ATLANTA This team was once filled with hope. Now, there are two unused lockers at the Atlanta Thrashers' practice rink and the same gray T-shirt in every other stall.
''We're All In It,'' is written across the front of the shirt.
The number ''15'' is on the left sleeve.
The date ''10-5-03'' is on the right sleeve.
The number belongs to All-Star Dany Heatley, facing criminal charges in a tragic car wreck and possibly out for the season with a knee injury. The date refers to Thrashers teammate Dan Snyder, who died Sunday from injuries suffered in the crash of Heatley's Ferrari.
''This has been my toughest week in 15 years of coaching,'' Bob Hartley said Wednesday, having just come off the ice after a 1 1/2-hour practice that fleetingly cleared the mind of all those grim thoughts.
The Thrashers were one of the NHL's up-and-coming teams, finishing with a flourish after Hartley took over as coach midway through last season. Everyone talked of making the playoffs for the first time in the franchise's five-year history.
Heatley was the 22-year-old centerpiece, a guy with both toughness and skill, who scored a team-record 41 goals and was named MVP of the All-Star game last season.
Everything changed on the night of Sept. 29.
Police say Heatley was driving his sports car at about 80 mph with Snyder in the passenger seat. The car spun out of control on a narrow road in Atlanta, slammed into a wall and split in half. The players were tossed onto the road like rag dolls.
Heatley's injuries made him the lucky one: two torn ligaments in his right knee, a broken jaw, some nerve damage in his left shoulder. He has undergone two surgeries and will miss most if not all of the season.
Snyder was unconscious when rescuers got to him, the victim of severe brain injuries. He hung on for six days in a coma before he died.
''I can't stop thinking about it,'' team captain Shawn McEachern said. ''It's always on my mind.''
Everyone is dealing with the same emotions: sadness, emptiness, helplessness, maybe even a little anger. Everyone is asking the same questions: Why did this have to happen to them? To us? How can one youthful mistake strike down a friend in the prime of life and leave another with a lifetime of guilt?
''Obviously, Dany never meant for any of this to happen,'' center Marc Savard said, his eyes red and filling with tears. ''It's just a freak accident. They're both young kids. This was never meant to happen.''
It did, and life goes on. The Thrashers open the season Thursday night against Columbus, wearing patches on their sweaters with Snyder's number, 37.
Before the game, there will be a moment of silence and a video tribute to the undersized center. Then, the puck will drop and the Thrashers will begin an almost desperate quest to earn two points ''for our two Danny's.''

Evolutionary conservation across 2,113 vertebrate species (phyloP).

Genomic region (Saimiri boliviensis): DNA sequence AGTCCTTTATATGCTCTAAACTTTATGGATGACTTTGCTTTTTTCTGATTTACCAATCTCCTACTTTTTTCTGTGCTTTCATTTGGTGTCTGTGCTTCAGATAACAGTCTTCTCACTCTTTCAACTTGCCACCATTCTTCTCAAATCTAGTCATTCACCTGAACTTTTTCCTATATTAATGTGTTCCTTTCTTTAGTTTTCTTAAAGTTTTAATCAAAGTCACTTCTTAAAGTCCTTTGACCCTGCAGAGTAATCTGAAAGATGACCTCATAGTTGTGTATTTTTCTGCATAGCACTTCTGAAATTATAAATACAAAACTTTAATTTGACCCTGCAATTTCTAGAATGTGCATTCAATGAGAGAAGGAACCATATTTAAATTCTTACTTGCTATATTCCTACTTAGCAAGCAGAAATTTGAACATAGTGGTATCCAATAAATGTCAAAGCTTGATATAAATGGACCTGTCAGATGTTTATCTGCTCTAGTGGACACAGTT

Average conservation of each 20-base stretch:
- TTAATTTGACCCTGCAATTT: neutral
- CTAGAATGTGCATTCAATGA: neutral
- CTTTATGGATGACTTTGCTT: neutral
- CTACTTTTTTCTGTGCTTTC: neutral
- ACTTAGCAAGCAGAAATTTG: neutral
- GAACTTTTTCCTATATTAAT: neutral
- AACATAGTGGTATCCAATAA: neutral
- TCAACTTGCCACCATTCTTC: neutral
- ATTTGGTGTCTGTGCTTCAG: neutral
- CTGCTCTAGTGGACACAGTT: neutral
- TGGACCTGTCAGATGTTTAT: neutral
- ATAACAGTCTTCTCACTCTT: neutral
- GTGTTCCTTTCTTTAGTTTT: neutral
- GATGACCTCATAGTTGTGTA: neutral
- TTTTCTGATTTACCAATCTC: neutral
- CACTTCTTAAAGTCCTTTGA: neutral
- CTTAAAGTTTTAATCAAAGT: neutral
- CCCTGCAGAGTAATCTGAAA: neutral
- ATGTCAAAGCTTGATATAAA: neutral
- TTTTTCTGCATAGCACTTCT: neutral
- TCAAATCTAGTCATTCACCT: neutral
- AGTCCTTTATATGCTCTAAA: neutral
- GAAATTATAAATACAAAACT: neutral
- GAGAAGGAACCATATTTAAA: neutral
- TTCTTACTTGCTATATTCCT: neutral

''If you can't give 100 percent every night with what we've been though,'' goaltender Byron Dafoe said, ''then there's something wrong with you.''
On Friday, the entire team Heatley included will travel to Canada to attend Snyder's funeral.
The players made up the T-shirts to serve as a constant reminder of what they're playing for: the memory of Snyder, and the recovery of Heatley.
In another poignant touch, the lockers for Snyder and Heatley remain just as they were before the wreck sweaters hanging up, pads stacked on top, nameplates in place. They'll likely stay that way all season.
''We can't forget Dan Snyder, how hard he always played,'' Patrik Stefan said. ''He would go into the corner with a 250-pound defenseman, knowing he was going to get hit, but he would still go in there to get that puck. He showed everybody what we can do. He gives us motivation.''
Atlanta's first opponent knows a little something about dealing with tragedy. Two seasons ago, a shot by Espen Knutsen deflected into the stands at Columbus' arena and struck a 13-year-old girl in the head. She died two days later.
''It's obviously going to be a very difficult game to play, both for them and for us,'' Blue Jackets goalie Marc Denis said. ''I don't think you ever really get over it. You have to move on but you never forget about it.''
On the ice, it will be difficult for the Thrashers to overcome the loss of Heatley, the league's ninth-leading scorer with 89 points. He'll be replaced on the top line by McEachern, who scored 26 points in 46 games.
''I'm not replacing Dany Heatley,'' McEachern corrected. ''I'm just playing on his line.''
The Thrashers still have scoring punch with Ilya Kovalchuk (28 goals, 29 assists), Slava Kozlov (a team-record 49 assists) and Savard (50 points). But they'll need more from players such as Stefan, the top pick in the 1999 draft.
''I'm already putting pressure on myself,'' said Stefan, who scored only 13 goals last season. ''I have to do better. I have to be my best every game. As a team, each of us has to step it up.''
The most important strides need to be taken defensively. The Thrashers surrendered a league-high 284 goals last season, even though they improved dramatically under Hartley 3.1 goals per game, compared with 3.88 before he took over.
That commitment to defense was a major reason the Thrashers went 19-14-5-1 with Hartley as coach to finish with 31 wins and 74 points franchise records but still nine points short of the playoffs.
Through all the grief, the team hasn't lost hope of making the playoffs this season.
''We've gone through more than any team needs to go through,'' Dafoe said. ''But it's brought us closer together. Teams win championships. We're becoming a better team.''
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